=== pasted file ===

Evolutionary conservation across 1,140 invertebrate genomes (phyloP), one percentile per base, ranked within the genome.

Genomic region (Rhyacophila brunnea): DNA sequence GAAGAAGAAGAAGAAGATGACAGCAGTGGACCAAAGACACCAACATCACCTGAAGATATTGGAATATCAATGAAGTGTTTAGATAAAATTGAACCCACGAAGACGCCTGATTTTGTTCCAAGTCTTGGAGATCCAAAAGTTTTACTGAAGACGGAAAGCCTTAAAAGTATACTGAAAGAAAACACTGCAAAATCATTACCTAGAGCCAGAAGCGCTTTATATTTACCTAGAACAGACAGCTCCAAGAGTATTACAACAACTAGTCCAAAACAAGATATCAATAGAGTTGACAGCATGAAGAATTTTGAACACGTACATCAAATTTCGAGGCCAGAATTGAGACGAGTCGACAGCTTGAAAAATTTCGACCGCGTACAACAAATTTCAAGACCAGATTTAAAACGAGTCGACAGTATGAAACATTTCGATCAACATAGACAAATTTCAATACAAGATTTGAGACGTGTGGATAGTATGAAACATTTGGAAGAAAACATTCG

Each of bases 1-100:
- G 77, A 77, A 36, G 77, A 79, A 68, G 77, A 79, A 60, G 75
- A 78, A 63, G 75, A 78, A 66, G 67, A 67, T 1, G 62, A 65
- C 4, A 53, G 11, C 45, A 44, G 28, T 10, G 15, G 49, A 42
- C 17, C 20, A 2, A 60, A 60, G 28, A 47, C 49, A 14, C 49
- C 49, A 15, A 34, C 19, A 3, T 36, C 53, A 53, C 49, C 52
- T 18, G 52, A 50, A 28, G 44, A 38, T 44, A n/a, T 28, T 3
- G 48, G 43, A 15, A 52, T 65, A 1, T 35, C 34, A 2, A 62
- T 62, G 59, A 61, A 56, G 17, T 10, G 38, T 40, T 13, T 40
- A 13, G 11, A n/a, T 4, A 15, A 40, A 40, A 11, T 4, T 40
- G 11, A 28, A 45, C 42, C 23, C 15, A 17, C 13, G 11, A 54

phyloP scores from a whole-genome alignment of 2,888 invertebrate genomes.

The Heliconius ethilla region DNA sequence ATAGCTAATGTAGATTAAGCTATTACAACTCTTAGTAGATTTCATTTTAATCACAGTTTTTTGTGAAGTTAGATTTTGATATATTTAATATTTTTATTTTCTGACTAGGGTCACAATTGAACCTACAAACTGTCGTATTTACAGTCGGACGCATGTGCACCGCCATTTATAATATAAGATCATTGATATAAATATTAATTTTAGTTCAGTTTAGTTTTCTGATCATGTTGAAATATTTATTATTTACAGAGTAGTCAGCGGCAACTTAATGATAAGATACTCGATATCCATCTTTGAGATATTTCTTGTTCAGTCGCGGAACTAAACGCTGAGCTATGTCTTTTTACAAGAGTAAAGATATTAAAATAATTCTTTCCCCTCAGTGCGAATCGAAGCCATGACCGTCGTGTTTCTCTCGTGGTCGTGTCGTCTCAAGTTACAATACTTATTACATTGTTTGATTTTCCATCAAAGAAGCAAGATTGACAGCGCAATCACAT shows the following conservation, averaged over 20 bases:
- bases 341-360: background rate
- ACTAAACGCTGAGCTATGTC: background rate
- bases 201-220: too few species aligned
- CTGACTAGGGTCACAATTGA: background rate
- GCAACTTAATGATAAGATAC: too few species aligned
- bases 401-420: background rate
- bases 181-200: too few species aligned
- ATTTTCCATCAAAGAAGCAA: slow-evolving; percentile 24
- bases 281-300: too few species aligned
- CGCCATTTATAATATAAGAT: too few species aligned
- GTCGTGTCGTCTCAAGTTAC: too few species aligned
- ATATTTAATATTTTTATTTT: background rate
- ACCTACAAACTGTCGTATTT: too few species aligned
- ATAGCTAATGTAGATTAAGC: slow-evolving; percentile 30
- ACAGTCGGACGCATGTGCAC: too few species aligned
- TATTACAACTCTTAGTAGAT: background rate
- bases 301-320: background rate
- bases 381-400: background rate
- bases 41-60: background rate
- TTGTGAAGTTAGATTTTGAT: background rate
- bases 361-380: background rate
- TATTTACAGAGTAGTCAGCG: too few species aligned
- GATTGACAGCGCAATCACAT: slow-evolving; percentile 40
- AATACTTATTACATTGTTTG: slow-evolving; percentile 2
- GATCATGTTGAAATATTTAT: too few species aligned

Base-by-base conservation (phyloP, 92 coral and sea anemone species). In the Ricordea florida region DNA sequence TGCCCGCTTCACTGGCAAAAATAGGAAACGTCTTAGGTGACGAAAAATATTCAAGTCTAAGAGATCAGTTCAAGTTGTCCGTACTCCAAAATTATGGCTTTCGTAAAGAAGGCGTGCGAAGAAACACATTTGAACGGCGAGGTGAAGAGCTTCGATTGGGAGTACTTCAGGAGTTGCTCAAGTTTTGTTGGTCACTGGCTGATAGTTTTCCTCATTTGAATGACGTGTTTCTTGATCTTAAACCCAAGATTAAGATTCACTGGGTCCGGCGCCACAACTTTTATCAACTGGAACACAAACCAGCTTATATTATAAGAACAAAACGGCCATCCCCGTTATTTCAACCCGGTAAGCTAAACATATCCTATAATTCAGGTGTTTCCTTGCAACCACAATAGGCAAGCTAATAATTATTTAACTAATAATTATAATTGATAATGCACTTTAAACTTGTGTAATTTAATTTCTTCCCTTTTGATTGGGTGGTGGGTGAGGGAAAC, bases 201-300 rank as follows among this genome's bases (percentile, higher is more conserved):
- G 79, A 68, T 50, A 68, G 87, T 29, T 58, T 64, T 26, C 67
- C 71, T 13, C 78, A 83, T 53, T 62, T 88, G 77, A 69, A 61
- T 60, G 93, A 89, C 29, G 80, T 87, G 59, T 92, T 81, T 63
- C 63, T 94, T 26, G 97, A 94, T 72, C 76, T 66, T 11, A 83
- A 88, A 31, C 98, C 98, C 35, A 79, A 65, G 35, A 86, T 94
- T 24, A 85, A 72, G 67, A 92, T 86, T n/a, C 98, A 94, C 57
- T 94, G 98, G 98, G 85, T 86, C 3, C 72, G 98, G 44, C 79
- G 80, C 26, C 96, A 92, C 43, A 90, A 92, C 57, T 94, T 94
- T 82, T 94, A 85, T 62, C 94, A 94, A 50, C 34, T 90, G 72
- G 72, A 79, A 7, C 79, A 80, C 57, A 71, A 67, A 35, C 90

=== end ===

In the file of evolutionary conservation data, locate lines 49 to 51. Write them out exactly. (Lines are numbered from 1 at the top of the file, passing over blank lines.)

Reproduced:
- G 80, C 26, C 96, A 92, C 43, A 90, A 92, C 57, T 94, T 94
- T 82, T 94, A 85, T 62, C 94, A 94, A 50, C 34, T 90, G 72
- G 72, A 79, A 7, C 79, A 80, C 57, A 71, A 67, A 35, C 90